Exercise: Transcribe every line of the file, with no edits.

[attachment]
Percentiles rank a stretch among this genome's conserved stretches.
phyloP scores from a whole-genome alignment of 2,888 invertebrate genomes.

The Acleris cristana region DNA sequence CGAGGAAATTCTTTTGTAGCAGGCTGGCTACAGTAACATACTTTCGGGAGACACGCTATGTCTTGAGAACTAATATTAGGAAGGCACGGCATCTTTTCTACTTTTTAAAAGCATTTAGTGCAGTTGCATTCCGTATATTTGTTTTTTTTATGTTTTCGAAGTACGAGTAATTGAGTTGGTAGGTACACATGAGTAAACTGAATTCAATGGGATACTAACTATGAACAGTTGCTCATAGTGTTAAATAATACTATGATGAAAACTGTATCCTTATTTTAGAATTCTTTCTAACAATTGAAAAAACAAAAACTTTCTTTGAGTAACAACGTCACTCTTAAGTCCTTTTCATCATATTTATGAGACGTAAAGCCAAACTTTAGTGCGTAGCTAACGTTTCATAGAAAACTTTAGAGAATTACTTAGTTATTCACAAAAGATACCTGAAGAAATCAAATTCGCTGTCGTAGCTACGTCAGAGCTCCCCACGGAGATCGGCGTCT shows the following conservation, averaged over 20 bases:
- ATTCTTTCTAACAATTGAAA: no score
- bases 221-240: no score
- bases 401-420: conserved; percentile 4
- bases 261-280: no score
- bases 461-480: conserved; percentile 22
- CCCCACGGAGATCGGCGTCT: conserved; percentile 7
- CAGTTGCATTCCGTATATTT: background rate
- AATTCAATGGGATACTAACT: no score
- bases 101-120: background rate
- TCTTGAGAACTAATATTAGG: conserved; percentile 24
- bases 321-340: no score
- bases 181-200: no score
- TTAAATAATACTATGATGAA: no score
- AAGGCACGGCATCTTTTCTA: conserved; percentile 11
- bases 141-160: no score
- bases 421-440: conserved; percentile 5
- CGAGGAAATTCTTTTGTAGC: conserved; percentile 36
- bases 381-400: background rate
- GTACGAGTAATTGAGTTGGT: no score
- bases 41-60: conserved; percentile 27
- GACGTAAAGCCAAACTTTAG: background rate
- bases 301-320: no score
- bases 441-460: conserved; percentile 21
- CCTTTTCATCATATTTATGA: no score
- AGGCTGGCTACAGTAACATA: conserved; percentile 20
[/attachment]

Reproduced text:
Percentiles rank a stretch among this genome's conserved stretches.
phyloP scores from a whole-genome alignment of 2,888 invertebrate genomes.

The Acleris cristana region DNA sequence CGAGGAAATTCTTTTGTAGCAGGCTGGCTACAGTAACATACTTTCGGGAGACACGCTATGTCTTGAGAACTAATATTAGGAAGGCACGGCATCTTTTCTACTTTTTAAAAGCATTTAGTGCAGTTGCATTCCGTATATTTGTTTTTTTTATGTTTTCGAAGTACGAGTAATTGAGTTGGTAGGTACACATGAGTAAACTGAATTCAATGGGATACTAACTATGAACAGTTGCTCATAGTGTTAAATAATACTATGATGAAAACTGTATCCTTATTTTAGAATTCTTTCTAACAATTGAAAAAACAAAAACTTTCTTTGAGTAACAACGTCACTCTTAAGTCCTTTTCATCATATTTATGAGACGTAAAGCCAAACTTTAGTGCGTAGCTAACGTTTCATAGAAAACTTTAGAGAATTACTTAGTTATTCACAAAAGATACCTGAAGAAATCAAATTCGCTGTCGTAGCTACGTCAGAGCTCCCCACGGAGATCGGCGTCT shows the following conservation, averaged over 20 bases:
- ATTCTTTCTAACAATTGAAA: no score
- bases 221-240: no score
- bases 401-420: conserved; percentile 4
- bases 261-280: no score
- bases 461-480: conserved; percentile 22
- CCCCACGGAGATCGGCGTCT: conserved; percentile 7
- CAGTTGCATTCCGTATATTT: background rate
- AATTCAATGGGATACTAACT: no score
- bases 101-120: background rate
- TCTTGAGAACTAATATTAGG: conserved; percentile 24
- bases 321-340: no score
- bases 181-200: no score
- TTAAATAATACTATGATGAA: no score
- AAGGCACGGCATCTTTTCTA: conserved; percentile 11
- bases 141-160: no score
- bases 421-440: conserved; percentile 5
- CGAGGAAATTCTTTTGTAGC: conserved; percentile 36
- bases 381-400: background rate
- GTACGAGTAATTGAGTTGGT: no score
- bases 41-60: conserved; percentile 27
- GACGTAAAGCCAAACTTTAG: background rate
- bases 301-320: no score
- bases 441-460: conserved; percentile 21
- CCTTTTCATCATATTTATGA: no score
- AGGCTGGCTACAGTAACATA: conserved; percentile 20